I've always thought I was pretty good at knots. Was I not, after all, once Patrol Leader of the Swallow Patrol of the 13th St Augustine's Guide Company? Am I not able to tell my reef knot from a granny knot, my bowline
from a clove hitch, and - most tellingly - my sheet bend from my sheepshank. Okay, so if challenged today with a length of string, I might struggle to execute any of the above, with the honourable exception of the granny knot which has become my favourite
knot since I became a granny myself. But, in theory, I Know About Knots.
Today, however, I discovered a whole new knot, one of which I had never heard before. Did you know that a knot, as well as being a method
of fastening a piece of string or rope, is also a sea bird? Oh, dear, lots of you obviously did - but, until today, I was completely ignorant of the existence of this particular breed of bird.
All I can say
is that it is a very good thing that membership of the Birdy Group is not determined by an entrance examination or I would never have been allowed to join - and what a lot of fun and enjoyment I would have missed out on. Today was the first meeting of 2017
and a dozen or more of us gathered outside the Bluebird Café ready to walk along the seashore in search of any feathered friends prepared, like us, to brave the elements.
The weather forecast was threatening
rain in the afternoon but we all reckoned with a bit of luck and a fair wind (as in, one which wasn't too bitingly bracing) we could trot as far as the orange boat, moored for all eternity on the beach to the east of us, and back again before the rain came
down. If it started to look as though the rain might arrive prematurely, we would be quite prepared (we agreed) to turn back a little early, especially as we had planned to finish off the morning with a post-Christmas lunch in the café. You knew it
Out on the horizon we could see evidence of the massive wind farm being built off-shore. So far, no sails - one of our number suggested that the developers were waiting for better weather. Rather
like the absent members of the Birdy Group in that respect.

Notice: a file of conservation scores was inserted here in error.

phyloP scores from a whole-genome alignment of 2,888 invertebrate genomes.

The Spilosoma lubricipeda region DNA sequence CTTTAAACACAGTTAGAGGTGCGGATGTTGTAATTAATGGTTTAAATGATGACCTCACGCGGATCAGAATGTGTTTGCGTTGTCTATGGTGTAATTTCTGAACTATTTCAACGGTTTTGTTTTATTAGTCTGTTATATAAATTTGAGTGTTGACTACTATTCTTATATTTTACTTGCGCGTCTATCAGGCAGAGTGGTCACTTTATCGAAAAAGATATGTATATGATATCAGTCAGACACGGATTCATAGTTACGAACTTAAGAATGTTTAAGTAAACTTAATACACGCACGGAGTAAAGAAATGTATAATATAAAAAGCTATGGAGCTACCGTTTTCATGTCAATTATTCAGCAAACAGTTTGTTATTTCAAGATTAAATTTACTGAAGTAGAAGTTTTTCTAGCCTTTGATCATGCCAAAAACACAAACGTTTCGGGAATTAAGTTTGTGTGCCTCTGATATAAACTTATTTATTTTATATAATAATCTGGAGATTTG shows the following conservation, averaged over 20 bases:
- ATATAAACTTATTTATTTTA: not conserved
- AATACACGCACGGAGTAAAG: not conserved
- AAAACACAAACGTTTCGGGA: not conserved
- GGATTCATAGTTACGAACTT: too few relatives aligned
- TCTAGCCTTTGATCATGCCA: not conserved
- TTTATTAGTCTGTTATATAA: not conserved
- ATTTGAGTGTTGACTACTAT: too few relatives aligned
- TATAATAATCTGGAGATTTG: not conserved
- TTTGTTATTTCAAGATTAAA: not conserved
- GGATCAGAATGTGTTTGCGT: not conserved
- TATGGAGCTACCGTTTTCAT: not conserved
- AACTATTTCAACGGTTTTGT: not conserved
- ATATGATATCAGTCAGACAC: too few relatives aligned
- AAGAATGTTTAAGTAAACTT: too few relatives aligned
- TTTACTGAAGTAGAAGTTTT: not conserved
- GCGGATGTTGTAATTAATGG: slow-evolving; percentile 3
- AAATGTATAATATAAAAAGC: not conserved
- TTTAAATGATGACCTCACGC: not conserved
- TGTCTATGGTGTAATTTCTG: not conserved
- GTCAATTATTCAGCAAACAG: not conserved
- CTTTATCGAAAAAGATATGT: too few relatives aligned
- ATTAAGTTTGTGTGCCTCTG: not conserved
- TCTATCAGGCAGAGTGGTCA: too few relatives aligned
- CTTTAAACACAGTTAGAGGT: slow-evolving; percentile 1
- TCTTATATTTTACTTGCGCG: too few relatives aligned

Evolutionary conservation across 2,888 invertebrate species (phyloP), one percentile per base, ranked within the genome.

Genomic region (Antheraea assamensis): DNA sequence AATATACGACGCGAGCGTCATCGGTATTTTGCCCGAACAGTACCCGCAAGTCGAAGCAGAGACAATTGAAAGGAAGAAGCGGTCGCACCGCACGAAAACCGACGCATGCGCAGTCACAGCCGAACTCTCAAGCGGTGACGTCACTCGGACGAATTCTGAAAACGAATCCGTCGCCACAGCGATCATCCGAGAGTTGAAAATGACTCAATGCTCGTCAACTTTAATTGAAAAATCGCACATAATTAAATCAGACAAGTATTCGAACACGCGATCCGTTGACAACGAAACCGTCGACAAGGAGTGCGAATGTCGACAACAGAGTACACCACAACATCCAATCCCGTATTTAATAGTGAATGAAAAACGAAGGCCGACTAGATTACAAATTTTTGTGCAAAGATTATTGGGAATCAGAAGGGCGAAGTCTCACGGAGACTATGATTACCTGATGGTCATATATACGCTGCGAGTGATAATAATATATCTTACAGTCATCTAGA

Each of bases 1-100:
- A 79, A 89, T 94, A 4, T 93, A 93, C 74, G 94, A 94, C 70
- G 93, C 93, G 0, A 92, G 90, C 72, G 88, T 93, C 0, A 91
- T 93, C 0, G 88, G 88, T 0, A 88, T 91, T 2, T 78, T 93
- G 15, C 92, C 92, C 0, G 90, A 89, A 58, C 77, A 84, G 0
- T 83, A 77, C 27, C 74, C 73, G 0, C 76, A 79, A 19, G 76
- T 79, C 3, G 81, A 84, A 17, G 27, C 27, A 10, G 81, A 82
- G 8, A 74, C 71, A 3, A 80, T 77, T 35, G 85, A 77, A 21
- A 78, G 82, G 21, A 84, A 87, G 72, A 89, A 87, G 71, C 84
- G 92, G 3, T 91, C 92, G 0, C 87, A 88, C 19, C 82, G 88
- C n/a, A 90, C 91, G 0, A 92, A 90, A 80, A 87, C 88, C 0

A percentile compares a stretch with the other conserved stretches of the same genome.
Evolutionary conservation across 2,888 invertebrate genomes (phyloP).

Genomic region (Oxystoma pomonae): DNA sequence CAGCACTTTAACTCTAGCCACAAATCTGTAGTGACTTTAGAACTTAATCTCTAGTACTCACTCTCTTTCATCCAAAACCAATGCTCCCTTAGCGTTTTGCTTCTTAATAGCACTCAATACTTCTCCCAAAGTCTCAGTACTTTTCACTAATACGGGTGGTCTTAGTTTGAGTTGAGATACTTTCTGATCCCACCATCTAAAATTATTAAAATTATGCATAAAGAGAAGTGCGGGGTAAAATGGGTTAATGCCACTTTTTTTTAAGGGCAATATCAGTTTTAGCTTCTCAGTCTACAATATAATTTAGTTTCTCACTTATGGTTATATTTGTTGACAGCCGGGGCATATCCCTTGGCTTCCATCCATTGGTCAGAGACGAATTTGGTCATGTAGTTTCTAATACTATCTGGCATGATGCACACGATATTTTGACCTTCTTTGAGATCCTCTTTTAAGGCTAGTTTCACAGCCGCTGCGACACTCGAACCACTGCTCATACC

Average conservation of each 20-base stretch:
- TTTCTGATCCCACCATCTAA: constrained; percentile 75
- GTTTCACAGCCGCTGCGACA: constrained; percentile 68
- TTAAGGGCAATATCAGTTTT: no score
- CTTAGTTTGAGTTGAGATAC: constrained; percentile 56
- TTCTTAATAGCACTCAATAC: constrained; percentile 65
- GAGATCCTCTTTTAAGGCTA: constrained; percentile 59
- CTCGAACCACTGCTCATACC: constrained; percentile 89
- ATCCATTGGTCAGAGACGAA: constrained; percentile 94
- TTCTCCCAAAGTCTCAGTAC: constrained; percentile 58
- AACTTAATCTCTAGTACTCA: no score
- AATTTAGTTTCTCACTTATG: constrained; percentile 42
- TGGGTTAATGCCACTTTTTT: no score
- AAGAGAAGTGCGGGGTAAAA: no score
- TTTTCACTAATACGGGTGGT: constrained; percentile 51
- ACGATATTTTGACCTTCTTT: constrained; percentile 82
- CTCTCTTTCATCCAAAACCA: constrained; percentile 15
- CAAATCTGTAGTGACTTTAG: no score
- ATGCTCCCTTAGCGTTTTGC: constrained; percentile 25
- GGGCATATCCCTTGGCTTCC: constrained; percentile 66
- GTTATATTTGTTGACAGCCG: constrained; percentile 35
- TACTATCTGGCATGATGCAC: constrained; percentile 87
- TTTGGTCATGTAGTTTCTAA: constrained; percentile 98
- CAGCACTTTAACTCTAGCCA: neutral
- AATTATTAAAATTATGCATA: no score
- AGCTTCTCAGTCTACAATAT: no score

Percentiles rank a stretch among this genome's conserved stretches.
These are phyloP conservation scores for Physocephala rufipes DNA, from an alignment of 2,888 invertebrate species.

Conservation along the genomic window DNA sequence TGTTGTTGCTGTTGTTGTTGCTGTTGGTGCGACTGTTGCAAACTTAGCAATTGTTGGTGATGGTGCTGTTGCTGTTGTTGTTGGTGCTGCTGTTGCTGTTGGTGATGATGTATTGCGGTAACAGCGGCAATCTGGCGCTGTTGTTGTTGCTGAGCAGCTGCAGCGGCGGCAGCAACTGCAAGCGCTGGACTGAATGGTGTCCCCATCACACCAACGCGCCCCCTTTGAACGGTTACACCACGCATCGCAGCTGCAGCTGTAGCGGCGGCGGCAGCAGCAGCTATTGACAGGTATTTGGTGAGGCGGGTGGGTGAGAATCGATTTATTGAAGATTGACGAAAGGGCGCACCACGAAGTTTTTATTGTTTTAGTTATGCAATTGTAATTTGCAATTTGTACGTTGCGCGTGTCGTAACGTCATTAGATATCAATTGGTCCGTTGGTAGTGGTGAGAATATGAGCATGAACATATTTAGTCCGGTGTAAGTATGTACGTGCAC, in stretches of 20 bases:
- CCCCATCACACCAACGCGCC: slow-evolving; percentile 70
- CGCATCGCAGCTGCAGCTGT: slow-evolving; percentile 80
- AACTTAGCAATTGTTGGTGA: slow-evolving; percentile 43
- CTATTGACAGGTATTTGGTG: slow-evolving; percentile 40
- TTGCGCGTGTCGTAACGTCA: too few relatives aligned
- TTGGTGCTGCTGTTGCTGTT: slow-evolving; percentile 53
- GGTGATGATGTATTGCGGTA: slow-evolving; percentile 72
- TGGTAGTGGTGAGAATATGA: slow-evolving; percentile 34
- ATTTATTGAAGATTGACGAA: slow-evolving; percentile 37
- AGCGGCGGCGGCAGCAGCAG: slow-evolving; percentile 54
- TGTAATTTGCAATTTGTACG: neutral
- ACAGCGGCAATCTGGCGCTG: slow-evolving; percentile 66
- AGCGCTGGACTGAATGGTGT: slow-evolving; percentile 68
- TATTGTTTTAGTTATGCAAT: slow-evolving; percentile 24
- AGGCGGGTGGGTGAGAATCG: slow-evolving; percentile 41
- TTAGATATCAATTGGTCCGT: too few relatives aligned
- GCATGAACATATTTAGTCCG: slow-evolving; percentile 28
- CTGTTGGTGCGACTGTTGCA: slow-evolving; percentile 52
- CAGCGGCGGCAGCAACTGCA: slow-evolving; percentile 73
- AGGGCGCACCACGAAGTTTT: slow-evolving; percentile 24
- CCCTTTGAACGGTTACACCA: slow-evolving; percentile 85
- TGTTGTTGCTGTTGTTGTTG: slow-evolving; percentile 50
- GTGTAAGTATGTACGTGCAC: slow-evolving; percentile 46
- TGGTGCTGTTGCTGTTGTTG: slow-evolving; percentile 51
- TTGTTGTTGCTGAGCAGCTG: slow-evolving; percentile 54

Penny and I found ourselves walking ahead of the rest of the group, engrossed in our own conversation which was not, I must confess, particularly
Bird Related. We were within sight of our destination, the Orange Boat, when we looked over our shoulders to see everyone else way back, binoculars trained on the beach. Clearly we were Missing Something Important. Probably with feathers and a beak.
As we trudged back towards the others, Penny's fella David came to meet us to tell us what we were missing. Turnstones! Yes, there's a bird called a turnstone, too, and it is a Bird After My Own Heart in that it does
exactly what it says on the tin. It scuttles along the stony beach, industriously turning over stone after stone in search of juicy morsels like barnacles, periwinkles, crabs and insects. Each to his own, I say. It's an amazingly friendly bird, too, not afraid
to venture near enough for us to check it out in our Book of Birds to ensure correct identification.
Our leader, the Lovely Linda, encourages us all to gather together so that she can take a photograph of
us for posterity. Or presumably for the Worthing U3A website. One or the other. I'm the one on the end, binoculars round my neck, trying to look knowledgeable.
Look! A whole flock of birds has landed on the
beach in front of us. "Knots!" says someone, excitedly. Which was my introduction to this "medium sized, stocky wader" according to my RSPB Book of British Birds. Apparently its most frequent call is a low-pitched "knut" which makes a certain sense in onomatopoeic
Over lunch - it was a bowl of hot mushroom soup for me, I know you always like the details - we set the world to rights. Outside a wagtail strutted back and forwards, just for us. A new year of Birdy
Group meetings stretches out before us, from winter, to spring, to summer.
What's knot to like?